One of the better stories from this past International Quilt Market last month came from a little chat I had with Barbara Brackman.  Barbara had the bad luck of being behind us in the Moda Designer School House.  The deal was that after you showed your Moda Candy project, you got to introduce the next Moda Designer.  Barbara was a good sport as I poked a little fun at her legacy of being the Moda Quilt Historian, and her bad luck of following us.  She is of course, quite the historian.  She proved it when she told me a story about a quilt that Leigh Ann and I made - a story I was totally unaware of.

The Ellen's Sewing Basket quilt is a reproduction of this antique quilt made in the first half of the 19th century in Kentucky by Ellen Morton Littlejohn.  It is now at the Metropolitan Museum of Art.  It's not an exact copy, as you can see, but it definitely captured the mood.  What this antique has besides great color, symmetry, and design is exceptional needlework.  There is some stunning trapunto work in the corner blocks.  This, and other Kentucky quilts of this era seem to have this same type of trapunto.
Details like this - the trapunto, the time frame, the geographic area are all clues to quilt historians.  Now comes the good part.  A century or more later these clues again will intrigue Barbara and fellow quilt historian Merikay Waldvogel.  

In 1933 at the Chicago World's Fair there was a quilt competition.  It was the granddaddy of quilt compositions.  Sears, one of the sponsors of the World's Fair, and a great retailer of quilt fabric, called all the nations quilters to enter.  Over 24000 of them did.  It was the depression after all, and the prize money was stunning.  $1200.00 was the first prize and at the time $1200.00 could buy a lot. There were many beautiful quilts made, most in the Art Deco style of the time, but one was kind of a throw back.  The grand prize winner was an eight pointed star repeated against a green background with trapunto in the corner squares.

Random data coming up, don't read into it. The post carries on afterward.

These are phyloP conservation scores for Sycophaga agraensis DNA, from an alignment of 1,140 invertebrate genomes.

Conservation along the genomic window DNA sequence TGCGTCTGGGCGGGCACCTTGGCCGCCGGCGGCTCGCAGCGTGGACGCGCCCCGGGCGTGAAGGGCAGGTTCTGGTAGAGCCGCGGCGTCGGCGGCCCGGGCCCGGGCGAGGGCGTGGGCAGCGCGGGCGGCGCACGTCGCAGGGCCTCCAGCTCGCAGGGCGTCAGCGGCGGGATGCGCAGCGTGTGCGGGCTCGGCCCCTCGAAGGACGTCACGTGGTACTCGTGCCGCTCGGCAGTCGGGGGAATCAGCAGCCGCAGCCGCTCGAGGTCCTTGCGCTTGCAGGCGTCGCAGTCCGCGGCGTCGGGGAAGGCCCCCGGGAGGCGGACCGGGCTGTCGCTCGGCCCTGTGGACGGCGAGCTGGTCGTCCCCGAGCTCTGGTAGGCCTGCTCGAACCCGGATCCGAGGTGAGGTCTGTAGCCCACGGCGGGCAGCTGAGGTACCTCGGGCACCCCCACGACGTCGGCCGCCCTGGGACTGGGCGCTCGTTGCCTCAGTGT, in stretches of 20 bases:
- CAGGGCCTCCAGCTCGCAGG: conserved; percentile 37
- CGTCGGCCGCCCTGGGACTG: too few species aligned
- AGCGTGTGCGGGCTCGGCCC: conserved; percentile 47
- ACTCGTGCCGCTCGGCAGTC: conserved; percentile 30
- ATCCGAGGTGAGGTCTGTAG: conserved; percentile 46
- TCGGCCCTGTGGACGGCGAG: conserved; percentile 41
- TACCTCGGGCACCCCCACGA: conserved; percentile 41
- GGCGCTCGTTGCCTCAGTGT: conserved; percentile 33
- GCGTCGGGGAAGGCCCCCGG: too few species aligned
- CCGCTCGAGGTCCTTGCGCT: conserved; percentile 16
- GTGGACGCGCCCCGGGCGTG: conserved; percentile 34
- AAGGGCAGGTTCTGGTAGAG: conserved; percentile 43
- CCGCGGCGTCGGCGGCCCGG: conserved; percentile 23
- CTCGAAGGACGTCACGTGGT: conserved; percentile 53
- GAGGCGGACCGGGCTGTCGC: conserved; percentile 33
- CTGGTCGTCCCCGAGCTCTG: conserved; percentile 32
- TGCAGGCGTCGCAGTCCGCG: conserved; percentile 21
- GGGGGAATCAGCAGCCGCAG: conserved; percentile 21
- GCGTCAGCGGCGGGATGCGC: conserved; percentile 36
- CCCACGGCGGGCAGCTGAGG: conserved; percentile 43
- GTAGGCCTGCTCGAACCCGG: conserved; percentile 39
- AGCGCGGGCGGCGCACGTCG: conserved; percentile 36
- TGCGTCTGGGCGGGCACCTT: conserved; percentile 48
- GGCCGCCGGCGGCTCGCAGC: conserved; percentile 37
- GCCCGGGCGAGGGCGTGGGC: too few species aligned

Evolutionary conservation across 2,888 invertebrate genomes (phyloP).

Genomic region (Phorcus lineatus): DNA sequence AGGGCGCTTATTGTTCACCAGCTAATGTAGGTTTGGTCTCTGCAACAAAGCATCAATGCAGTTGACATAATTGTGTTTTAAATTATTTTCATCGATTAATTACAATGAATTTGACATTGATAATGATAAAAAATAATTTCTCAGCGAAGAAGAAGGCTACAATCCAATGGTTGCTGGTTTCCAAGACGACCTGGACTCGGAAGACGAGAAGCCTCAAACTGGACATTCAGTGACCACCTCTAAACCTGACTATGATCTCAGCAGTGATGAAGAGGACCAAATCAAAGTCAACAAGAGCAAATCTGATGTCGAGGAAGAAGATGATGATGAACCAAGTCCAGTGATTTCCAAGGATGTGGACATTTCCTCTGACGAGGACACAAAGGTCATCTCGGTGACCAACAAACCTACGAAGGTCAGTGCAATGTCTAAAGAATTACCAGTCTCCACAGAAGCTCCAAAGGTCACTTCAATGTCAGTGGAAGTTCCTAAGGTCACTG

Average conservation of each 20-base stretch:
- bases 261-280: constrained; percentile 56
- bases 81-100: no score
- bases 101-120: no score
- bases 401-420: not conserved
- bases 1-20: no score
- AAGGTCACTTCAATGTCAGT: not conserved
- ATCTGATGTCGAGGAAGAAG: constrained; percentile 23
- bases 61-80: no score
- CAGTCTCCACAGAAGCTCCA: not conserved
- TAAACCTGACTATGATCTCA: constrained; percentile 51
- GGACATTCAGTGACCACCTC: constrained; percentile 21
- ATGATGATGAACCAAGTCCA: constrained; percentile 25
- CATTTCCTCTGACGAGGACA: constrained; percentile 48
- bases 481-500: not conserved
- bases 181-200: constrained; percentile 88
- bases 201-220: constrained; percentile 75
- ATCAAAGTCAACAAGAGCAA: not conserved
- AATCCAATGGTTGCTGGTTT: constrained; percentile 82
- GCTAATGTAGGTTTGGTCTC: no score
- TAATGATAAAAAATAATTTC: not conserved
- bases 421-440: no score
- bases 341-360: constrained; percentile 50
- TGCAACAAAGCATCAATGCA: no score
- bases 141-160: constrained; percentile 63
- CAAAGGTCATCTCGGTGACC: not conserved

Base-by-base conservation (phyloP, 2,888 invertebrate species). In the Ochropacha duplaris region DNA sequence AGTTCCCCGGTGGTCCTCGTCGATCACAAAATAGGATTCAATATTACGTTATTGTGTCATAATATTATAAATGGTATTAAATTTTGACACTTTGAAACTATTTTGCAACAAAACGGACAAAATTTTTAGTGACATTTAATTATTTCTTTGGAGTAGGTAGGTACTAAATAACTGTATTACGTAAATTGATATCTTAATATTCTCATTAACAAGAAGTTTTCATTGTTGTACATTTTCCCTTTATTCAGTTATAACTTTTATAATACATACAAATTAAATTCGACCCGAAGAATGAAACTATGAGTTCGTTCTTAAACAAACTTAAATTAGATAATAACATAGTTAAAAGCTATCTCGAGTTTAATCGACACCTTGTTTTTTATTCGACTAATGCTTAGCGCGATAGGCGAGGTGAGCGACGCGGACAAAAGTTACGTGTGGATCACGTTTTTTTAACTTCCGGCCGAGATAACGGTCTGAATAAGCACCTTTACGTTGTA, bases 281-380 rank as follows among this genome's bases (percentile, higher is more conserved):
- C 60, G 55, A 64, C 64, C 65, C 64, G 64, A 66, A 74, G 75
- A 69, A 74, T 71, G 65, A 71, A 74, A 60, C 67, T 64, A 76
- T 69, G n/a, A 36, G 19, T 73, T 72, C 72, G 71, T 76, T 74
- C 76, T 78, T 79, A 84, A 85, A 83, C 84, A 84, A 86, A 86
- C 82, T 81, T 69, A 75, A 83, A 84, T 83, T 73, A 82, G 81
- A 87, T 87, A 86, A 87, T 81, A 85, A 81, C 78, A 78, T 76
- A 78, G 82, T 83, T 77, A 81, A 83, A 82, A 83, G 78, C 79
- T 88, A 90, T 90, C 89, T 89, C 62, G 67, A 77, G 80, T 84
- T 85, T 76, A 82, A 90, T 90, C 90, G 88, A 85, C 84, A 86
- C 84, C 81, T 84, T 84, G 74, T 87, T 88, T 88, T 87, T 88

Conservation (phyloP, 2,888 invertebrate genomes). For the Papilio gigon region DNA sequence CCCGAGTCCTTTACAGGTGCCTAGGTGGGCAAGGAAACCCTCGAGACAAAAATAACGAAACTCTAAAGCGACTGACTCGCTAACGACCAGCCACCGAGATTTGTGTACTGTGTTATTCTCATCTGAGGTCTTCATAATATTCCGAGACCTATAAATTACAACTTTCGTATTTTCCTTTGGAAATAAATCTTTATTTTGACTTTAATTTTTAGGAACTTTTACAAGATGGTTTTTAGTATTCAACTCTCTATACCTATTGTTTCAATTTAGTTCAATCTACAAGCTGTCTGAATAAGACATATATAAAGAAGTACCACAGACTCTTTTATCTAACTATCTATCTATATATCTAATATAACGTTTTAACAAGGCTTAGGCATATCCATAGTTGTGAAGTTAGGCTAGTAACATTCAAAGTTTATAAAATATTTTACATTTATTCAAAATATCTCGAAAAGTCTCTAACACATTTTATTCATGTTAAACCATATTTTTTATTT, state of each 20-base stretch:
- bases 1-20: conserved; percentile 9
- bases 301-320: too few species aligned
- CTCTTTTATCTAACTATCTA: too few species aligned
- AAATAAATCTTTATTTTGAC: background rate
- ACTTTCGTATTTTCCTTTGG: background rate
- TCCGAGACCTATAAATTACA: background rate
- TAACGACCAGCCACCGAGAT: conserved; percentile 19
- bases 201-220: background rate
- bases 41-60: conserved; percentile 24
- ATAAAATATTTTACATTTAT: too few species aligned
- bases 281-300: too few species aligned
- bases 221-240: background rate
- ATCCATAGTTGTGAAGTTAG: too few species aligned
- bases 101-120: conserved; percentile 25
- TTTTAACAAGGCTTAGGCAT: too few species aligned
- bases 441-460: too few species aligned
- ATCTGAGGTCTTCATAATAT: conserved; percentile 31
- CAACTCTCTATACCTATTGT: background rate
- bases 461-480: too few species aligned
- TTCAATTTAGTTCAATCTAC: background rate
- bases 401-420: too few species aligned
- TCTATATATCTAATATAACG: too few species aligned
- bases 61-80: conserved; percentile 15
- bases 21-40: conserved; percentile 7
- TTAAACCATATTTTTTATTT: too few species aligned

"It was the handsomest piece of needlework imaginable.  Swathed in cellophane, it hung suspended full length in the display room of Sears and Roebuck's exposition along with dozens of other gorgeous specimens, and on it proudly fluttered the prize ribbon....It was really the remarkable padded quilting which made this quilt so exquisite."  Louise Fowler Roote - quilt columnist for Capper's Weekly

You might never guess the relationship of this quilt to the one made by Ellen Morton Littlejohn, until you discovered a few more facts.  Eight pointed star; trapunto, Kentucky made.  There was that Kentucky thing again. It seems if you wanted to make a special quilt and you were from Kentucky - eight pointed stars and trapunto was the way to do it.  What other facts connect the quilts?  Barbara and Merikay aren't sure, but it is interesting, isn't it?

Oh, and do you want to hear the scandal about it? No big quilt get-together happens without a scandal.  You all know what I'm talking about......